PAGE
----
KUCHING: The restoration of Sarawak’s status as an equal partner in Malaysia must be implemented speedily for the state’s benefit, say Sarawakians.
Welcoming Prime Minister Tun Dr Mahathir Mohamad’s announcement on the matter, blogger Cyril Dason hoped that Sarawakians would not have to wait too long for it to materialise.
He said restoring the state’s equal partner status would enable Sarawakians to decide on what was best for the state instead of needing to obtain approval from Putrajaya.
“I’ve always believed that Sarawakians understand Sarawak’s needs better, so this makes perfect sense. I believe a massive benefit we can look forward to is having Sarawak progress according to our needs and culture.
“This will help us enhance our Sarawak identity which has declined somewhat over the years as west Malaysians tend to bring in their ways because they do not understand us well enough,” Cyril said.
Political observer Datuk Peter Minos said Dr Mahathir’s Malaysia Day announcement was a “nice surprise” and appreciated by Sarawakians.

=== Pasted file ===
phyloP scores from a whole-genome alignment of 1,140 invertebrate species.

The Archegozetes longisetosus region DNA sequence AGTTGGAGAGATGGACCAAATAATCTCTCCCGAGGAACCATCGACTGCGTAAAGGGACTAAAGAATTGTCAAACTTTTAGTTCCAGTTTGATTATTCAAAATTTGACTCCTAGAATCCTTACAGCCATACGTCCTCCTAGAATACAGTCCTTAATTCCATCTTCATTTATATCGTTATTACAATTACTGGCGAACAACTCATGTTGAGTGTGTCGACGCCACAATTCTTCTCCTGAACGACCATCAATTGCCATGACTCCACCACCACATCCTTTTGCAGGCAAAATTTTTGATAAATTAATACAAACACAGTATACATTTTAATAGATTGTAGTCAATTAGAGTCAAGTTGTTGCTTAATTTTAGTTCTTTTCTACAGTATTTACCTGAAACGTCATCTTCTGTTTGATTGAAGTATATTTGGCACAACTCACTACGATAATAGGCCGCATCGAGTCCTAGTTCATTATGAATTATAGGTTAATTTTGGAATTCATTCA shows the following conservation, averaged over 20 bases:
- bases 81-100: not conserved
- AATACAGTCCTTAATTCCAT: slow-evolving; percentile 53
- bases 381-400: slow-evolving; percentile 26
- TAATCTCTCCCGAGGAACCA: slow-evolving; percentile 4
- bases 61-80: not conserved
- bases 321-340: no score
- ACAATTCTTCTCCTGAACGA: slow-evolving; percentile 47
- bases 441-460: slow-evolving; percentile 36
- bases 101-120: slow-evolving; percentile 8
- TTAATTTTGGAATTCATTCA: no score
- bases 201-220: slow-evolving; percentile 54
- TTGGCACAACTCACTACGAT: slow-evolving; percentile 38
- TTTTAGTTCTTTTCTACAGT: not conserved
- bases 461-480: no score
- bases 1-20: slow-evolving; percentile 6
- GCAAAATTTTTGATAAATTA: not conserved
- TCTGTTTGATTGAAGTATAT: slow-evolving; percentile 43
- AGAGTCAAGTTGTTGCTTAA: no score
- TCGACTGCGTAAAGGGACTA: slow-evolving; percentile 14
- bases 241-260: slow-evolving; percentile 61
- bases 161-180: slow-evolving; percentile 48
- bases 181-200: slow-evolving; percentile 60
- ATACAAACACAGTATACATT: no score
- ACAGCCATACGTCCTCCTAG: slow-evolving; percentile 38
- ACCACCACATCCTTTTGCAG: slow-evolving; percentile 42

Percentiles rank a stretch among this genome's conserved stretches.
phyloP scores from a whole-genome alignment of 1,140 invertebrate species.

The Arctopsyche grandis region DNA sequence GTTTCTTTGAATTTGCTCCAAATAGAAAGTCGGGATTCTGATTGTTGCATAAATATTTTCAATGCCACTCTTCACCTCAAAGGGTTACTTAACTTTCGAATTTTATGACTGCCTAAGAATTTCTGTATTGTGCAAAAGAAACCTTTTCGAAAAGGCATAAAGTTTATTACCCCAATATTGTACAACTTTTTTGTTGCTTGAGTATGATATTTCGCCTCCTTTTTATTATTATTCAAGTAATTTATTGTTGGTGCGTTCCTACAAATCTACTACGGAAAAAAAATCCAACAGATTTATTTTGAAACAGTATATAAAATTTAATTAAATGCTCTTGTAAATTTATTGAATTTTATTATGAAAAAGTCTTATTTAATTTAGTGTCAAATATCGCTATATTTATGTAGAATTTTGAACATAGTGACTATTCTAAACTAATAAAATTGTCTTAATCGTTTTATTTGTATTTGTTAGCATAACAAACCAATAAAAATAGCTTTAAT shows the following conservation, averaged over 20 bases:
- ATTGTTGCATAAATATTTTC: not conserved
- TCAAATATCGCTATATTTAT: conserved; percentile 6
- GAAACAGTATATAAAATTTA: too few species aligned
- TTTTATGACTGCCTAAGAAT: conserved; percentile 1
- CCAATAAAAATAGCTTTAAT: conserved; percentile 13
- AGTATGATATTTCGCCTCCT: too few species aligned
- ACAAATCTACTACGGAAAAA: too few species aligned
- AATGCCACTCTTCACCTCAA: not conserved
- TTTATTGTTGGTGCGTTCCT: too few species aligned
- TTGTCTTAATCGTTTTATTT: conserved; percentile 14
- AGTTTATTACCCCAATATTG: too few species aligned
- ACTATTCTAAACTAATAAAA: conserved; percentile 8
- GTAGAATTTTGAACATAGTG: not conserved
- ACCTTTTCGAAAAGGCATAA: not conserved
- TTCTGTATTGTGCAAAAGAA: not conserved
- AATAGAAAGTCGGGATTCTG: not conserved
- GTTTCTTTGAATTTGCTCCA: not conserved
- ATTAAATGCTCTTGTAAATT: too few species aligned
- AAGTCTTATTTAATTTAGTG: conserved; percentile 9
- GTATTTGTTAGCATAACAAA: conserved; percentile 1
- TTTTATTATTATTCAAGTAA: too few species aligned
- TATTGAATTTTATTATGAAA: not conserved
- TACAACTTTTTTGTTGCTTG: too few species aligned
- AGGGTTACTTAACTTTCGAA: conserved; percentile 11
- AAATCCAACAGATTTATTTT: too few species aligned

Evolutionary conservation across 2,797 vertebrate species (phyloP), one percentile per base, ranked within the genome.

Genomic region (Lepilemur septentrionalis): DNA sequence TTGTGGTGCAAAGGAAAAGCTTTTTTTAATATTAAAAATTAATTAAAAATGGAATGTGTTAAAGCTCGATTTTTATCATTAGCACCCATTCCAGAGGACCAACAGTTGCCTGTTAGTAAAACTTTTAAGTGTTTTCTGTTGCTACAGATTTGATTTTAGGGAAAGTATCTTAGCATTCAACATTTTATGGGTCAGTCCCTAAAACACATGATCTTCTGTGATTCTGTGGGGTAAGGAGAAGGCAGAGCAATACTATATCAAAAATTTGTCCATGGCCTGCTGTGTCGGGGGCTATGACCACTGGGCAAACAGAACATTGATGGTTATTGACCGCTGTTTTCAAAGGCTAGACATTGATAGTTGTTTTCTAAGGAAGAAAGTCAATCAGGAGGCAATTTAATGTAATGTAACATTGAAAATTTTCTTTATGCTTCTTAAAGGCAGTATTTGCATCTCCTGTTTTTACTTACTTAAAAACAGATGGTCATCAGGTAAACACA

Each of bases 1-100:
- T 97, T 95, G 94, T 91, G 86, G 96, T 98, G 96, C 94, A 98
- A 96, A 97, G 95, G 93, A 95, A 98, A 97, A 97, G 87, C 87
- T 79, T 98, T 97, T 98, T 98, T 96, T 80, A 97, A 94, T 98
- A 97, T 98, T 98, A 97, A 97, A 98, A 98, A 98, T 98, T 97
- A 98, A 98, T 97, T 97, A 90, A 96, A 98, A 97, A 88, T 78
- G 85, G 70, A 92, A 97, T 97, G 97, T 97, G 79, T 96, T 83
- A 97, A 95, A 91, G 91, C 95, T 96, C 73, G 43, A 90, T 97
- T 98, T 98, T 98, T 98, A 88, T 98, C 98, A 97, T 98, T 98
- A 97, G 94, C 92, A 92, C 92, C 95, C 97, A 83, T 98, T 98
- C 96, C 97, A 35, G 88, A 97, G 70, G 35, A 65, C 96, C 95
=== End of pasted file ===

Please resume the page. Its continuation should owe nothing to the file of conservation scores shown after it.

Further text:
He said Sarawak and Sabah were always meant to be equal partners with Peninsular Malaysia under the Malaysia Agreement 1963 (MA63) but their status was later changed to states in Malaysia.
“That was unwelcome but let us not dwell too much on the past. Let us start anew,” he said.
However, Minos wanted to know when the restoration of equal partnership would begin.
“Will the law that reduced Sarawak and Sabah to mere states be repealed soon? Will this also mean giving back Sarawak and Sabah all their rights under MA63?” he asked, adding there should be no delay in fulfilling the pledge to restore Sarawak’s status.
Lawyer Ann Teo said Sarawa-kians welcomed the declaration made by the Prime Minister and looked forward to the restoration of state rights.
“We hope it is not said to make us feel good.
“If there is already a recognition that more resources should have been poured into the two states and to develop them in the past, then let the government of the day start restoring the rights that have not been accorded to us,” she said.
She also urged the special Cabinet committee on MA63 to get on with its review, which is supposed to be completed in six months, and make its recommendations public and debated in Parliament.
“Another good thing about the announcement is that there appears to be acknowledgement that we are evolving as a country of 55 years. As such, public education of our history must be emphasised,” she said.
Did you find this article insightful?